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“Bite-Size Bits of Local, National, and Global History”
Savannah in Chatham County, Georgia — The American South (South Atlantic)
 

Savannah's Wharves

 
 
Savannah's Wharves Marker Photo, Click for full size
By Mike Stroud, 2009
1. Savannah's Wharves Marker
Inscription. One of the first problems facing Savannah settlers was the lack of adequate facilities to dock vessels. While river depths along the bluff Oglethorpe selected for the town provided excellent anchorage, the swift currents and steep bank made construction of wharves very difficult. A popular solution was to construct a crib that could be sunk with ballast, brick rubble or other material. When technology developed to screw in or drive piles into the river bottom, wharf construction became economical and practical. In the 19th century, steam power made pile driving and heavy lifting more efficient. As a result, heavy stone and masonry wharf structures could be built on piles driven far into the river bottom.

Loading Lumber for Export
[ Picture included ]
Rafts were frequently used to facilitate loading. Here, lumber is shown being loaded through ports in a schooner's bow.
Three Masted Schooner at the Wharf
[ Picture included ]
In 1874, the City of Savannah passed an ordinance to prohibit the construction of solid bulkhead wharves along the waterfront. After consulting "the most experienced of our wharf-builders," a plan for piling-supported wharves like the one to the left was adopted.

1870 Panorama of the Savannah Waterfront
[ Picture included ]
By the 19th
Savannah's Wharves Marker Photo, Click for full size
By Savannah's Wharves Marker
2. Savannah's Wharves Marker
century, industrial equipment to drive piles made wharf construction more practical in high current environments like the Savannah River where tidal change was a major factor. Wharves along the waterfront easily accommodated large sea-going vessels but afforded little convenience for small craft and ferries.

Wooden Wharves on the Waterfront
[ Picture included ]
Until replaced by concrete and steel in the 20th century, most of Savannah's wharves were built of wood.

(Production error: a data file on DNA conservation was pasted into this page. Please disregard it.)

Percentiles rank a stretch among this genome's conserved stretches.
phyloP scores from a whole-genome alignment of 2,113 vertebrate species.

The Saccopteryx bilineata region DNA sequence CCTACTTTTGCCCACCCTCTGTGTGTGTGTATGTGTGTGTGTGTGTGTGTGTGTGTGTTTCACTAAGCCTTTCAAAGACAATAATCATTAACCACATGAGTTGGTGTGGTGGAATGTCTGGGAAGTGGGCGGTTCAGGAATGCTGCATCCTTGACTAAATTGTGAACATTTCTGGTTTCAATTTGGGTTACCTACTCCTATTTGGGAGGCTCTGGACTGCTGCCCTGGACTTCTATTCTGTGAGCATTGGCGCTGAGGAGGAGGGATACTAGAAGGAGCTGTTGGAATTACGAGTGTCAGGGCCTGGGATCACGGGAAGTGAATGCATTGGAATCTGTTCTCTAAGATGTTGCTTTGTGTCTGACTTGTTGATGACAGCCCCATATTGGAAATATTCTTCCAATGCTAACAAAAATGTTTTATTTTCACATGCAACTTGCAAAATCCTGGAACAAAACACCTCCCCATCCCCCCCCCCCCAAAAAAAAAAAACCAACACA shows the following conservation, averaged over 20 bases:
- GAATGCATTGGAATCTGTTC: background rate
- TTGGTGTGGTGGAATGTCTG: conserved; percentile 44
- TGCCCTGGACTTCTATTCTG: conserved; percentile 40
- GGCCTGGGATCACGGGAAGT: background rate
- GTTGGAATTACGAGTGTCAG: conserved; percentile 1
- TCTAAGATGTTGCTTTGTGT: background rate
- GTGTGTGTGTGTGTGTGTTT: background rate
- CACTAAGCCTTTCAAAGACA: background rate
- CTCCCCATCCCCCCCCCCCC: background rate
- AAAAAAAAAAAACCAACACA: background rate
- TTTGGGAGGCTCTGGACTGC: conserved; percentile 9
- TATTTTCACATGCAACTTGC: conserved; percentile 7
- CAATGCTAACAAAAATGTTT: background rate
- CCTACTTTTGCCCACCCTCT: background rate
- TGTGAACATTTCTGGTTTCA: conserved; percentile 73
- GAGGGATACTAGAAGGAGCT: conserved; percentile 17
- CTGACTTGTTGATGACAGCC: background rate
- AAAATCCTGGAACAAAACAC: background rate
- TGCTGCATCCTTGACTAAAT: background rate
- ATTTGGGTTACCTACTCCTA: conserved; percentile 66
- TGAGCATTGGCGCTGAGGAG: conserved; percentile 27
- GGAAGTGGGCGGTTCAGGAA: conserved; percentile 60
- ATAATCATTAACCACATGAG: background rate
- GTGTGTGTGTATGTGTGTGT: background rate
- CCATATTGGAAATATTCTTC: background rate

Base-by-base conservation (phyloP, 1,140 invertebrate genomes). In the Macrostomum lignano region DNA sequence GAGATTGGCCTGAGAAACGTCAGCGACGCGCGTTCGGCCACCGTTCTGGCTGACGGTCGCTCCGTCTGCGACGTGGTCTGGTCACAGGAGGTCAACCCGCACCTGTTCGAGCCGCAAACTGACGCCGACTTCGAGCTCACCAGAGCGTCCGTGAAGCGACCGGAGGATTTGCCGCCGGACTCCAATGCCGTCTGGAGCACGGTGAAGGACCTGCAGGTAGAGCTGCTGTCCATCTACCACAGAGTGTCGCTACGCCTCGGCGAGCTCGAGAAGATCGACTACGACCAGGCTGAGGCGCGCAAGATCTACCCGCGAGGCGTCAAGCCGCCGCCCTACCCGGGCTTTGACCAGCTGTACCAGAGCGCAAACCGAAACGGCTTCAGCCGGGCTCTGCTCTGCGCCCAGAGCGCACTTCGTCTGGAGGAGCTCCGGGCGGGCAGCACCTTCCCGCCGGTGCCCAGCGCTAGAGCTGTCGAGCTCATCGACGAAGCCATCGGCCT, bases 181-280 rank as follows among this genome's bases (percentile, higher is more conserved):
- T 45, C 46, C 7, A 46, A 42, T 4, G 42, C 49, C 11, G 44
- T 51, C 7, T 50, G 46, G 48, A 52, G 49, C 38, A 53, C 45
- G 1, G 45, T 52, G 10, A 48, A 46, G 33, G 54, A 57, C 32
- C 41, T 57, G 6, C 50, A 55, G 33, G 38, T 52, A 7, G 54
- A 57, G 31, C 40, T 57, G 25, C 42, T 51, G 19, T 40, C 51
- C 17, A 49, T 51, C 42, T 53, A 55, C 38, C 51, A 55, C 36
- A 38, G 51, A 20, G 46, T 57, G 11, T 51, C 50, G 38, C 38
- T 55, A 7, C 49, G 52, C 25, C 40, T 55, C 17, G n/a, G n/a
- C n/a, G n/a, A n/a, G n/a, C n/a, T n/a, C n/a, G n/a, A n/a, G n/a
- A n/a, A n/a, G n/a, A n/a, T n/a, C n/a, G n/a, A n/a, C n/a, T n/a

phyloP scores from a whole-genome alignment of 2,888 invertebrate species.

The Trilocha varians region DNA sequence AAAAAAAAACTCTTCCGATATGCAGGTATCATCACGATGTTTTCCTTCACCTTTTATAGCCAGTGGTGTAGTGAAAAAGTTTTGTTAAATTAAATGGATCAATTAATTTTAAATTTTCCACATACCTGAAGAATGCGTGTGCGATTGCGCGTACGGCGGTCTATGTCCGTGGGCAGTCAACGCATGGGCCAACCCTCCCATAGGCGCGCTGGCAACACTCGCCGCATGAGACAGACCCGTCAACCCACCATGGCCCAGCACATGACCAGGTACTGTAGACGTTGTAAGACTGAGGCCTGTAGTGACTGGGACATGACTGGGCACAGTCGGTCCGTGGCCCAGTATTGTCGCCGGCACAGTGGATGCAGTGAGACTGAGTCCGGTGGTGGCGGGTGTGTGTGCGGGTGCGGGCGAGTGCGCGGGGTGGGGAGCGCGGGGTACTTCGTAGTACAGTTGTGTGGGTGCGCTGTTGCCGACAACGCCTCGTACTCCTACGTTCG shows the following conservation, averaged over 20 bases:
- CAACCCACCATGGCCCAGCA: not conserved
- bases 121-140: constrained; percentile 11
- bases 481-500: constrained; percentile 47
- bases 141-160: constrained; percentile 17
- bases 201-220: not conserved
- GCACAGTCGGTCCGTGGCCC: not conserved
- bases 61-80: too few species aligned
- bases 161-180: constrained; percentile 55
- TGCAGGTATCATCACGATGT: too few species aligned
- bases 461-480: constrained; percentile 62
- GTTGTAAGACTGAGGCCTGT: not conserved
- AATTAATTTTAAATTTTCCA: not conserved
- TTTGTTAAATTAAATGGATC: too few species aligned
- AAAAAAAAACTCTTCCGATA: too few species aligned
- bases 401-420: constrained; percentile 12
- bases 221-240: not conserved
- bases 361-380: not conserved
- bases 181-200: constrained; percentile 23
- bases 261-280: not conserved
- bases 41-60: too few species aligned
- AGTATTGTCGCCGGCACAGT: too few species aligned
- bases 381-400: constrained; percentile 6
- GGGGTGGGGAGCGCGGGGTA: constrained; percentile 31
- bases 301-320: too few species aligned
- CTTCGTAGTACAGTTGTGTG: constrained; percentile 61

Colonists Unload Supplies on the Savannah Bluff
[ Picture included ]
While the bluff Oglethorpe selected for the settlement was a healthy location, the embankment restricted access to the river. Loading, unloading and boarding vessels proved difficult. Tides and currents made mooring next to the bank complicated. This problem would be a persistent one for the citizens of Savannah.

Wharf at Low Tide
[ Picture included ]
In 1872, the City of Savannah contracted with ship and wharf builder Frederick Krenson to construct a public wharf at the foot of Lincoln Street. That wharf would be Savannah's second public wharf to be constructed of masonry on pilings driven into the river bottom. The "handsome and durable" dock was designed to accommodate small vessels regardless of the level of the tide. The wharf that Krenson built is one of the few
1870 Panorama of the Savannah Waterfront Photo, Click for full size
By Savannah's Wharves Marker
3. 1870 Panorama of the Savannah Waterfront
features of the 19th century Savannah waterfront that survives today.

 
Erected 2009 by U.S. Dept. Of Transportation Federal Highway Administration, Georgia Dept. of Transportation. (Marker Number 8.)
 
Location. 32° 4.856′ N, 81° 5.243′ W. Marker is in Savannah, Georgia, in Chatham County. Marker is on East River Street, on the left when traveling east. Click for map. Located near the Lincoln St. Ramp, Riverside. Marker is in this post office area: Savannah GA 31401, United States of America.
 
Other nearby markers. At least 8 other markers are within walking distance of this marker. Shipping in the Port of Savannah (a few steps from this marker); Christmas in Savannah 1864 (within shouting distance of this marker); Savannah's Cobblestones (about 300 feet away, measured in a direct line); The Georgia Hussars (about 300 feet away); Savannah Marine Korean War Monument (about 300 feet away); Savannah, Birthplace of Prince Hall Masonry in Georgia (about 300 feet away); Salzburger Monument of Reconciliation (about 400 feet away); Confederate Savannah (about 500 feet away). Click for a list of all markers in Savannah.
 
Categories. Colonial EraIndustry & CommerceSettlements & SettlersWaterways & Vessels
 
Three Masted Schooner at the Wharf and Wooden Wharves on the Waterfront Photo, Click for full size
By Savannah's Wharves Marker
4. Three Masted Schooner at the Wharf and Wooden Wharves on the Waterfront
Colonists Unload Supplies on the Savannah Bluff Photo, Click for full size
By Savannah's Wharves Marker
5. Colonists Unload Supplies on the Savannah Bluff
Savannah's Wharves Marker Photo, Click for full size
By Savannah's Wharves Marker
6. Savannah's Wharves Marker
Savannah's Wharves at low tide as seen today Photo, Click for full size
By Mike Stroud, May 24, 2009
7. Savannah's Wharves at low tide as seen today
with Concrete pilings as mentioned on marker
Savannah's Wharves Marker seen riverside, wharf area Photo, Click for full size
By Mike Stroud, May 24, 2009
8. Savannah's Wharves Marker seen riverside, wharf area
Savannah's Wharves Marker riverside Photo, Click for full size
By Mike Stroud, May 24, 2009
9. Savannah's Wharves Marker riverside
 
 
Credits. This page originally submitted on , by Mike Stroud of Bluffton, South Carolina. This page has been viewed 1,012 times since then and 69 times this year. Photos:   1, 2, 3, 4, 5, 6, 7, 8, 9. submitted on , by Mike Stroud of Bluffton, South Carolina. • Craig Swain was the editor who published this page. This page was last revised on June 16, 2016.
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